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The ripple effect

Ron Collett
7/29/2010 09:25 AM EDT

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RCollett
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re: The ripple effect
RCollett   9/8/2010 6:32:33 PM
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Numetrics' fact-based planning solution can be applied to one project or numerous projects. The solution is independent of the number of projects. Likewise, it is being applied at both large and small companies across the industry. It solves the problem you identify by providing a reliable calculation of the complexity of the design -- which is expressed as the amount of effort the average team in the industry would spend on the project. If you expect that your team is going to be more productive (because they are "of the highest breed" as you say) then you can increase the input productivity and get an estimate based on that productivity assumption. You can also run a full range of alternative scenarios, trading off: anticipated productivity level vs. staffing available vs. schedule constraints vs. features/functionality.

RCollett
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re: The ripple effect
RCollett   9/8/2010 6:18:21 PM
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Fact-based planning attacks that problem by getting an accurate estimate of the design complexity -- based on an industry index, which is a calculation of the amount of effort the average team in the industry would spend on that project given the schedule imposed. From there, the engineering manager can run alternative scenarios based on different estimates of anticipated team productivity. This gives a reliable estimate of best case, worst case, nominal, etc.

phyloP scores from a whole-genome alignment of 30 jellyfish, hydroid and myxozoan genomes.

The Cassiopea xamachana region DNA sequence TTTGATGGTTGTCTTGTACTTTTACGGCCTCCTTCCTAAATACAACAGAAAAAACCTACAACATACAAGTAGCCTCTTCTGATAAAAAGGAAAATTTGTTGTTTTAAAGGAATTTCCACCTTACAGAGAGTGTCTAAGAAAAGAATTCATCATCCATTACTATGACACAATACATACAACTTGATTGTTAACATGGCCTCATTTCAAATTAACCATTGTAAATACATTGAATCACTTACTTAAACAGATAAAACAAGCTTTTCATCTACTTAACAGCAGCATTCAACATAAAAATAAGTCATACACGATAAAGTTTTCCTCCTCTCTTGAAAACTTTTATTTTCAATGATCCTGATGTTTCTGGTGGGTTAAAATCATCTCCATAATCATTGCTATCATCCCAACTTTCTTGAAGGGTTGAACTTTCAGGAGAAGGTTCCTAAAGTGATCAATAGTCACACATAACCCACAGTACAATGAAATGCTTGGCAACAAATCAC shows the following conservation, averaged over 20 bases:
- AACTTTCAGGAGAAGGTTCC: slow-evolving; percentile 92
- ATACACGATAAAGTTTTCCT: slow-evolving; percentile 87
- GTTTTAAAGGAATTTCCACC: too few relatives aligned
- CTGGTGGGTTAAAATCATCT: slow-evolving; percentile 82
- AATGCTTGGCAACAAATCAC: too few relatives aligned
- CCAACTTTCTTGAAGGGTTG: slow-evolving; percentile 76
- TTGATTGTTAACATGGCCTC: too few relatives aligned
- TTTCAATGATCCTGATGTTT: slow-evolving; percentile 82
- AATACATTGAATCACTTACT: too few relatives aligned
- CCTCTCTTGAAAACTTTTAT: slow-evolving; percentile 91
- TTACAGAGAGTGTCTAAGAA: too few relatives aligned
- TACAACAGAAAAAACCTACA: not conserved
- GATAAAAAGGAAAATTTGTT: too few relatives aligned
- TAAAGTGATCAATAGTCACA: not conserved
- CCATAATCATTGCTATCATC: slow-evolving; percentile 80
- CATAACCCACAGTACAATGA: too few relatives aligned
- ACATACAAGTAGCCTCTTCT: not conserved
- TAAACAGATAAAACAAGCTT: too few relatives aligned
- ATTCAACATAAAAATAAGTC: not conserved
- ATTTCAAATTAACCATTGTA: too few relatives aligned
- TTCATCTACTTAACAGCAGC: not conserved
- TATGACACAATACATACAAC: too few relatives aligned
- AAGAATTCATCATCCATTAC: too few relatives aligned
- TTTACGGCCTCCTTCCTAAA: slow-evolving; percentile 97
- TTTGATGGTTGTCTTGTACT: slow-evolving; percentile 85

RCollett
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re: The ripple effect
RCollett   9/8/2010 6:05:30 PM
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Hi Ron, Great point. It's the "usual suspects" that cause schedule slip. Fundamentally, the reason is because there is a mismatch between the expected amount of effort that a design project will require and the complexity of the design itself. Getting a fact-based, quantitative estimate of the design's complexity and the anticipated productivity of the team enables reliable estimates. Better methodologies enable one to increase the estimate of productivity. Thanks for the comment.

RCollett
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re: The ripple effect
RCollett   9/8/2010 5:32:05 PM
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Hi Mark, Apologies for the delay in replying. The short answer to your question of how Numetrics help with the accuracy of the underlying estimates is that our estimation engines, which underpin our fact-base planning tools, are calibrated with a tremendous amount of industry data. This data enables us to build highly accurate models. The estimation engines have been applied somwhere around a thousand IC projects from dozens of semiconductor R&D organizations. For a lot more detail, please check out our web site: www.numetrics.com Cheers, Ron

UdaraW
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re: The ripple effect
UdaraW   8/24/2010 4:36:32 AM